Discover why do employers need social security number and every other thing you need to about the social security number.
Although it may seem like a series of random numbers that you were given at birth, your Social Security number is necessary for some pretty big steps in life. Applying for loans, credit cards, utilities, job applications, and getting paid, to name a few.
For employers, having accurate Social Security numbers for all of their employees is critical.
A W-2 form is used to report an employee’s earnings history. This is the basis for determining the individual’s future eligibility and benefit amount for the Social Security retirement, disability, and survivors programs.
The APA goes on to say that about 10 percent of these Forms W-2 have mismatched names and SSNs.
Recently, the SSA began sending notifications by mail to companies and third parties who submitted Forms W-2 that contain names and SSNs that do not match. A growing number of government agencies at the federal, state, and local levels are even rejecting tax and wage returns that contain invalid or missing SSNs. As you can imagine, that creates a huge barrier to timely and compliant filing.
Fortunately, there are many steps you can take and tools you can use to ensure complete accuracy when it comes to your employees’ SSNs.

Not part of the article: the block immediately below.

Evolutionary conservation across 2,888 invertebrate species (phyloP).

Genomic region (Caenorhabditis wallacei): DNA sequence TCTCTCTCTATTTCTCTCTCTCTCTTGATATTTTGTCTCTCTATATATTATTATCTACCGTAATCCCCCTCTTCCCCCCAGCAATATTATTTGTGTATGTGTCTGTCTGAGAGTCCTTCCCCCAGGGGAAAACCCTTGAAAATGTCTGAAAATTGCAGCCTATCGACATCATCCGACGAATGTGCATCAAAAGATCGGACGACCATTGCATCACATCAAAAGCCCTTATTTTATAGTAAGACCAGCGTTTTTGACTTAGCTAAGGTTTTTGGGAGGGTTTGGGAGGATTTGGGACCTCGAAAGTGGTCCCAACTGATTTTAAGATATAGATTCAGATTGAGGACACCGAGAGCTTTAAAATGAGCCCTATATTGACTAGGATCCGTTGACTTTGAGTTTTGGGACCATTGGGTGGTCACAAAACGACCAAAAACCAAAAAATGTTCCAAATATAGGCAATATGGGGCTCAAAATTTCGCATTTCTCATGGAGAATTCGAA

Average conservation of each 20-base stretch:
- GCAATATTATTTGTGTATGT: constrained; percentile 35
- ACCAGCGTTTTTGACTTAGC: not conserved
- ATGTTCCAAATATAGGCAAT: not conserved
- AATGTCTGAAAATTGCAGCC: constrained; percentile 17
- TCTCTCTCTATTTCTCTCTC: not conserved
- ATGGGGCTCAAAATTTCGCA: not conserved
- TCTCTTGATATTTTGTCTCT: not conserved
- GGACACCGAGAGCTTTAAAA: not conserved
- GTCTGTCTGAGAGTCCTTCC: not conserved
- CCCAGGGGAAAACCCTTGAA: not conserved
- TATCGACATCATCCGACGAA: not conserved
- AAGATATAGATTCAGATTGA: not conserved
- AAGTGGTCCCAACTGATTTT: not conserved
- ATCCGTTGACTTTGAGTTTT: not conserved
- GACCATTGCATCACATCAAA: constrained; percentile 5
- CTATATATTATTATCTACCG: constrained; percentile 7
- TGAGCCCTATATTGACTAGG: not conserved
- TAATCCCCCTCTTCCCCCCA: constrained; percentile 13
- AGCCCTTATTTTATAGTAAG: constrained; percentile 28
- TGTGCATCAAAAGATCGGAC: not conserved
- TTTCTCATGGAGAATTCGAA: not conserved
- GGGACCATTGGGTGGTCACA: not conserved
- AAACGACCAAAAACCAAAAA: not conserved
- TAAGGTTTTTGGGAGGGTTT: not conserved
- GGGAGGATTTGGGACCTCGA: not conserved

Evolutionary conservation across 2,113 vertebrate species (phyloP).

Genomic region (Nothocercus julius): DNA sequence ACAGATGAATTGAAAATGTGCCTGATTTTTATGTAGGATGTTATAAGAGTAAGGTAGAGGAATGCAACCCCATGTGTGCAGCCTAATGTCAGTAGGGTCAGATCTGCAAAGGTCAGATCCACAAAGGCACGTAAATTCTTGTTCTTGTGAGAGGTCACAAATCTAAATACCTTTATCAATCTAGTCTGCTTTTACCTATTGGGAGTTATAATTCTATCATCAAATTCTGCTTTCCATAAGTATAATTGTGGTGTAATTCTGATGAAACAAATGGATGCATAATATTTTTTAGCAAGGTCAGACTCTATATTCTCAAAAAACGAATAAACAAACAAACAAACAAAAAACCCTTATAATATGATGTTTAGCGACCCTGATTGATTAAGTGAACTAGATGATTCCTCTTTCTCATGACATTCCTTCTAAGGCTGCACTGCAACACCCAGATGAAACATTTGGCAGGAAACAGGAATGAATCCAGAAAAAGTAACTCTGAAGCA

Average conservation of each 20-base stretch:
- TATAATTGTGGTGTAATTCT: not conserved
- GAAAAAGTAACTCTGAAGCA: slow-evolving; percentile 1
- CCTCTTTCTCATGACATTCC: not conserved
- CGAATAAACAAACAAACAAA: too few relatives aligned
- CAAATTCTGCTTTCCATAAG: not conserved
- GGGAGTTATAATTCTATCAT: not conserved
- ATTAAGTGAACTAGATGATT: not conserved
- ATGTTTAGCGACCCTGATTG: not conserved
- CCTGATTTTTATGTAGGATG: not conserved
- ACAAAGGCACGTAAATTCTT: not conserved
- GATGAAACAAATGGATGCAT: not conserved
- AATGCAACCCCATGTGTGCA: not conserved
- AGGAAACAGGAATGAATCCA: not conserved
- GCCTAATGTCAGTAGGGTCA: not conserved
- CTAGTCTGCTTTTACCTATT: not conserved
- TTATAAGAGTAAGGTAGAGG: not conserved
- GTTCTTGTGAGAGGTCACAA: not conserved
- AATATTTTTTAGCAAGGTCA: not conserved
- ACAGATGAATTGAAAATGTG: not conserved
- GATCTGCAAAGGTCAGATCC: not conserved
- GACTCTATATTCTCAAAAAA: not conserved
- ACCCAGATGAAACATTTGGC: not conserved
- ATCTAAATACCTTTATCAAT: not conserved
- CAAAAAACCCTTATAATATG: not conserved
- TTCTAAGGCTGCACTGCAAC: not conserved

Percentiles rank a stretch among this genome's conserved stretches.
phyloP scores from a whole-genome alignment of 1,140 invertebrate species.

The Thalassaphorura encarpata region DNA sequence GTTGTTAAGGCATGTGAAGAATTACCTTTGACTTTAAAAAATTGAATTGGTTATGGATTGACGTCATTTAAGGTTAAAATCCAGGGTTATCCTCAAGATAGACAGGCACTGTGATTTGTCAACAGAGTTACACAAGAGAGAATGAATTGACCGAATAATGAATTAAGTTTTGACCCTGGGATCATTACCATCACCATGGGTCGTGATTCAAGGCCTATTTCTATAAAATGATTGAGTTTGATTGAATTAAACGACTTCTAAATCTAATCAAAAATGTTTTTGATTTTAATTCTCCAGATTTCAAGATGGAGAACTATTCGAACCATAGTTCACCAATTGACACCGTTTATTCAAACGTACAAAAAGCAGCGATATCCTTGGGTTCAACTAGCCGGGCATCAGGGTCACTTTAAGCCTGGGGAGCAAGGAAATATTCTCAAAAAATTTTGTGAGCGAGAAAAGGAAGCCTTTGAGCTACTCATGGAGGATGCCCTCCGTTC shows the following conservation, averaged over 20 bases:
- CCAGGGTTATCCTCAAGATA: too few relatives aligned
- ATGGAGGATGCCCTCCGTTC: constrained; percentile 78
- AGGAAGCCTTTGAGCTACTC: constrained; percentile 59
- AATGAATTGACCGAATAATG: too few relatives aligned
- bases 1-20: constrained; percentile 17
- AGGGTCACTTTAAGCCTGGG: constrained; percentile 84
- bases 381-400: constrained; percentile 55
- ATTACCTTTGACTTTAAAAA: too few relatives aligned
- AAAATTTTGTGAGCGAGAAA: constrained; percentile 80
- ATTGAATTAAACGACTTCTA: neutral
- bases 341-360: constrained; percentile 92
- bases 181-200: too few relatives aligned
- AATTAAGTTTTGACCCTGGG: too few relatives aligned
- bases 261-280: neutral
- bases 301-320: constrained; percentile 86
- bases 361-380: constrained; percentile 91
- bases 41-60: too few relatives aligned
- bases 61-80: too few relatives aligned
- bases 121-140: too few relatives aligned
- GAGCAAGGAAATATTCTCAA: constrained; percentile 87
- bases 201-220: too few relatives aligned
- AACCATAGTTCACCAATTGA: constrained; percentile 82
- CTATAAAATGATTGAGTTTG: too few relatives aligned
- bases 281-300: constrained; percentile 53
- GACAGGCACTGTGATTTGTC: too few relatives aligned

But first, let’s go back to the beginning. Have you ever wondered who got the first SSN? Who came up with these numbers? How are social security numbers assigned? History lessons are fun, I promise.
Who created the social security numbers?
The Social Security Board did not have field offices in late 1936, so it contracted with the United States Postal Service to distribute and assign the first batch of SSNs. Of the 45,000 local post offices nationwide, 1,074 of them were also designated as “typing centers” where the cards were prepared.
According to the SSA, the procedure for issuing the first SSNs worked like this: Post offices had to distribute SS-4 application forms to employers. The forms would have employers indicate how many employees they had on staff.
Then, using that data, the post offices provided each employee with an SS-5 form (on which the assignment of an SSN was based). Once the forms were completed, they were returned to the post office where an SSN would be assigned. SSA records indicate that the first SSN was issued in mid-November 1936.
Who received the first official social security number?
Master records were created in Baltimore in December 1936. The first block of 1,000 records was assembled into a large pile. When the man in charge of accounting was ready to process this pile, he pulled out the top record and declared it to be the first official Social Security record. So it is not exactly the first SSN, since it is impossible to identify the first card that was written in those typing centers, but it is still an interesting fact.